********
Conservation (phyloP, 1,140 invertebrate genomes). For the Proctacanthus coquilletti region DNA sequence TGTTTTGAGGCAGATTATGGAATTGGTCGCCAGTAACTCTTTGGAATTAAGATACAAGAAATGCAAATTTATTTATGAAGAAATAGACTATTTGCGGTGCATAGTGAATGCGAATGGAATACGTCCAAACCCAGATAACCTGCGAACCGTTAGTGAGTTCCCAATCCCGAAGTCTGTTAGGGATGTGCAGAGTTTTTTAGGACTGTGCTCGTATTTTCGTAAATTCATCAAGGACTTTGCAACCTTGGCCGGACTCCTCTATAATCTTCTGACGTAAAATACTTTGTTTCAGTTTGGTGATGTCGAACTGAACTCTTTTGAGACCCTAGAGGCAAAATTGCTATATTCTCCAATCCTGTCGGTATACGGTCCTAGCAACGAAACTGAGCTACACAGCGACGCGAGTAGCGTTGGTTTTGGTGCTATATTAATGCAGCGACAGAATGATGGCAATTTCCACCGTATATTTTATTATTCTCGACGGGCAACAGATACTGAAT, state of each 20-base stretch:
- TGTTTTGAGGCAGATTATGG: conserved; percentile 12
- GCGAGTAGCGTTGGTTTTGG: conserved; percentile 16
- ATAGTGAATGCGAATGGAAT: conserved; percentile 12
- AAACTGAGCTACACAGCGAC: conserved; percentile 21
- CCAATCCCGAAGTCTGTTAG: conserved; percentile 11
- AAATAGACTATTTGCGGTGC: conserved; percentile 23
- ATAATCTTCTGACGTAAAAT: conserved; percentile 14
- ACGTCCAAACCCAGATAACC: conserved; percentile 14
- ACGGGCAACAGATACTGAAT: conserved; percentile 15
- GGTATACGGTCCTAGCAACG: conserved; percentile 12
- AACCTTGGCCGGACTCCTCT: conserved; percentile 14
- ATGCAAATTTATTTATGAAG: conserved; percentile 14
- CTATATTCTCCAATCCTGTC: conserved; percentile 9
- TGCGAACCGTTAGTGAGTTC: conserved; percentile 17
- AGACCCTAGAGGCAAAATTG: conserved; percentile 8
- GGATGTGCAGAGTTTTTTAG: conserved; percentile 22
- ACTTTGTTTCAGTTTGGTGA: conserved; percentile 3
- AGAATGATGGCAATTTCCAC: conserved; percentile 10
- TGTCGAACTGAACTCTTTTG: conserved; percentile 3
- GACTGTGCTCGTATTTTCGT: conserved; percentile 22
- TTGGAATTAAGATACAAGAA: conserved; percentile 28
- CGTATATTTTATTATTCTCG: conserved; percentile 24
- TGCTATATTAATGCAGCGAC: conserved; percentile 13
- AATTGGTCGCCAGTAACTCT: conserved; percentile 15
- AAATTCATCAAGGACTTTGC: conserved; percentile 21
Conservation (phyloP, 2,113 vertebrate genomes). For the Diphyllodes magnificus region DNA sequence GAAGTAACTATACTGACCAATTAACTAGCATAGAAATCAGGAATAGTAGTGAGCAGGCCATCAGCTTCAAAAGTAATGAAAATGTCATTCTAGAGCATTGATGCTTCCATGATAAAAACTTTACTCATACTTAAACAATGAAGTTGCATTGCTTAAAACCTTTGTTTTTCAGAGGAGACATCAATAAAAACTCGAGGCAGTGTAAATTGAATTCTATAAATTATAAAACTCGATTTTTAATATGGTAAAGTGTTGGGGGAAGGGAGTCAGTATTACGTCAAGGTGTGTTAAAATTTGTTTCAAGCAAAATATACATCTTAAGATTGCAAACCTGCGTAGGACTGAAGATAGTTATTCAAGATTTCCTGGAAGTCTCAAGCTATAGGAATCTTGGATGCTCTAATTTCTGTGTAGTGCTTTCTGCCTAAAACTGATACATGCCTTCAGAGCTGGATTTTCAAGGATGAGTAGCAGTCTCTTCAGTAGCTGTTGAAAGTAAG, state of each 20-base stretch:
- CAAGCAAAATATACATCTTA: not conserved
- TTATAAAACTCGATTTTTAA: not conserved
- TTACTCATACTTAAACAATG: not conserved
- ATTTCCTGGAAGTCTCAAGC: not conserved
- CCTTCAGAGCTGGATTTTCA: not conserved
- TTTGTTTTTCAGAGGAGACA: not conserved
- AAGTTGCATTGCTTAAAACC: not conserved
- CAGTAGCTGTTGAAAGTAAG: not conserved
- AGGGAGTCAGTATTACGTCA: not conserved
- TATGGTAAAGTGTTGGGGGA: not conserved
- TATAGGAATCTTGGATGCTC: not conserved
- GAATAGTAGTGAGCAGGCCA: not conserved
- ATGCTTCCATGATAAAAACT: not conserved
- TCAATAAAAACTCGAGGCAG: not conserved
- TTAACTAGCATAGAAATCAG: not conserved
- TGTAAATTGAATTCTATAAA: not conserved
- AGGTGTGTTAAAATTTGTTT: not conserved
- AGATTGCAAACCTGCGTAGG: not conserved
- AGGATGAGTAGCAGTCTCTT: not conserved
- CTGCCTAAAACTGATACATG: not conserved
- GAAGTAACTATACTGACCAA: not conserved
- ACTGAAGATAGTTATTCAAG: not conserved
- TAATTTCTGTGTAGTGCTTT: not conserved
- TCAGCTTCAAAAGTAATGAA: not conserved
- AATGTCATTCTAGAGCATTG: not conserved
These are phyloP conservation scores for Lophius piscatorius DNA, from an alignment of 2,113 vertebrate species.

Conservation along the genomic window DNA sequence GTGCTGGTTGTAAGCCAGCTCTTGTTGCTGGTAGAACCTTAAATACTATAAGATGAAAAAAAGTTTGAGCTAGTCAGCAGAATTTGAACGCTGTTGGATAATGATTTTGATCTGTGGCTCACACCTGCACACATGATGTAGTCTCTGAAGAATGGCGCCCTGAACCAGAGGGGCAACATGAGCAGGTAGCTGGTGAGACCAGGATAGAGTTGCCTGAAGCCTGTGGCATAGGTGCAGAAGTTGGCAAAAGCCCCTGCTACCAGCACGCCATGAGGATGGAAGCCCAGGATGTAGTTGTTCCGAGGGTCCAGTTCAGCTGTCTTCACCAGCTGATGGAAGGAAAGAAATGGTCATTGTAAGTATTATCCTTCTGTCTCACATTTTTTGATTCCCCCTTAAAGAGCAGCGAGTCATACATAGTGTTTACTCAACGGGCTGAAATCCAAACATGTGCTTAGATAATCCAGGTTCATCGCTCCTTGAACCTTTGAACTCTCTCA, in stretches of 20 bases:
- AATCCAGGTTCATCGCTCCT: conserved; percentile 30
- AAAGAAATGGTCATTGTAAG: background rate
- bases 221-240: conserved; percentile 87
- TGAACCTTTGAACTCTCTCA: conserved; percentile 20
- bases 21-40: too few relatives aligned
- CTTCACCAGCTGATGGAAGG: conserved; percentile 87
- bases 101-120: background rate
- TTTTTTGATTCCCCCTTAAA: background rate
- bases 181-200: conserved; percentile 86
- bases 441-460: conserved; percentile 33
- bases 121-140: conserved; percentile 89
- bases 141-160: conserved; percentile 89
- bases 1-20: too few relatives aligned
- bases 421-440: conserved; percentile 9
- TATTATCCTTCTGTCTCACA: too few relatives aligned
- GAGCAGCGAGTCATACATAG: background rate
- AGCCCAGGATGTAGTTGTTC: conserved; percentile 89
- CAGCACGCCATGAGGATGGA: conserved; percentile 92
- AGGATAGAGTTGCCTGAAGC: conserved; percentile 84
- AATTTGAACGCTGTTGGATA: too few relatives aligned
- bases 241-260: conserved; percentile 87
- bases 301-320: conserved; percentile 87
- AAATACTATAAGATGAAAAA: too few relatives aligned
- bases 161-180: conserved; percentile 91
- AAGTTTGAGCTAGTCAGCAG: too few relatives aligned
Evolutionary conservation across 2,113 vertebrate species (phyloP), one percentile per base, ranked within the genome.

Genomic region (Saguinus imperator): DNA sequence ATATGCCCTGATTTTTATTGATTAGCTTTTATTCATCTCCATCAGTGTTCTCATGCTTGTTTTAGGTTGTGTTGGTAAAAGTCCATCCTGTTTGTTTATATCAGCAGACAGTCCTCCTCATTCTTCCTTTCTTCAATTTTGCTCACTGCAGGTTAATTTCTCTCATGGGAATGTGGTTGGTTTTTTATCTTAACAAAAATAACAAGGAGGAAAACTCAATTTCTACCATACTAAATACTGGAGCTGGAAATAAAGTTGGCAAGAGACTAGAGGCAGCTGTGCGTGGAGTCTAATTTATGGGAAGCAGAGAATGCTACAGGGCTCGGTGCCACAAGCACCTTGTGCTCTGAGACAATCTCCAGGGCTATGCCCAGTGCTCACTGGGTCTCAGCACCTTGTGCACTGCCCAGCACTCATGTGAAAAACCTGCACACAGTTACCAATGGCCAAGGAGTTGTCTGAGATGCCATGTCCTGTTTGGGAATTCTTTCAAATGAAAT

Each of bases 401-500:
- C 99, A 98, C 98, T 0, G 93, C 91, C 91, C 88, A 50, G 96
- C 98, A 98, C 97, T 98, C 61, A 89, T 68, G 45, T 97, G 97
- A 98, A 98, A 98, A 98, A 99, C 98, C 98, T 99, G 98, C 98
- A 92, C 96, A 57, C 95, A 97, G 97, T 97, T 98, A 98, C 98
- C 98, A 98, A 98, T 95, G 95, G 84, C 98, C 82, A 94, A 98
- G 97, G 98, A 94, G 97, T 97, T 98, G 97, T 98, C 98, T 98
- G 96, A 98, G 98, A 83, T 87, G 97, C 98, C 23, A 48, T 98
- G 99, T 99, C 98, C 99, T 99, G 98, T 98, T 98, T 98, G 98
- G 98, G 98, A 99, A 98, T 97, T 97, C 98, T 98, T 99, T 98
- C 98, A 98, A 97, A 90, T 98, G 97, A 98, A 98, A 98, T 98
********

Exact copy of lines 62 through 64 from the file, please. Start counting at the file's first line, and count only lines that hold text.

- TTTTTTGATTCCCCCTTAAA: background rate
- bases 181-200: conserved; percentile 86
- bases 441-460: conserved; percentile 33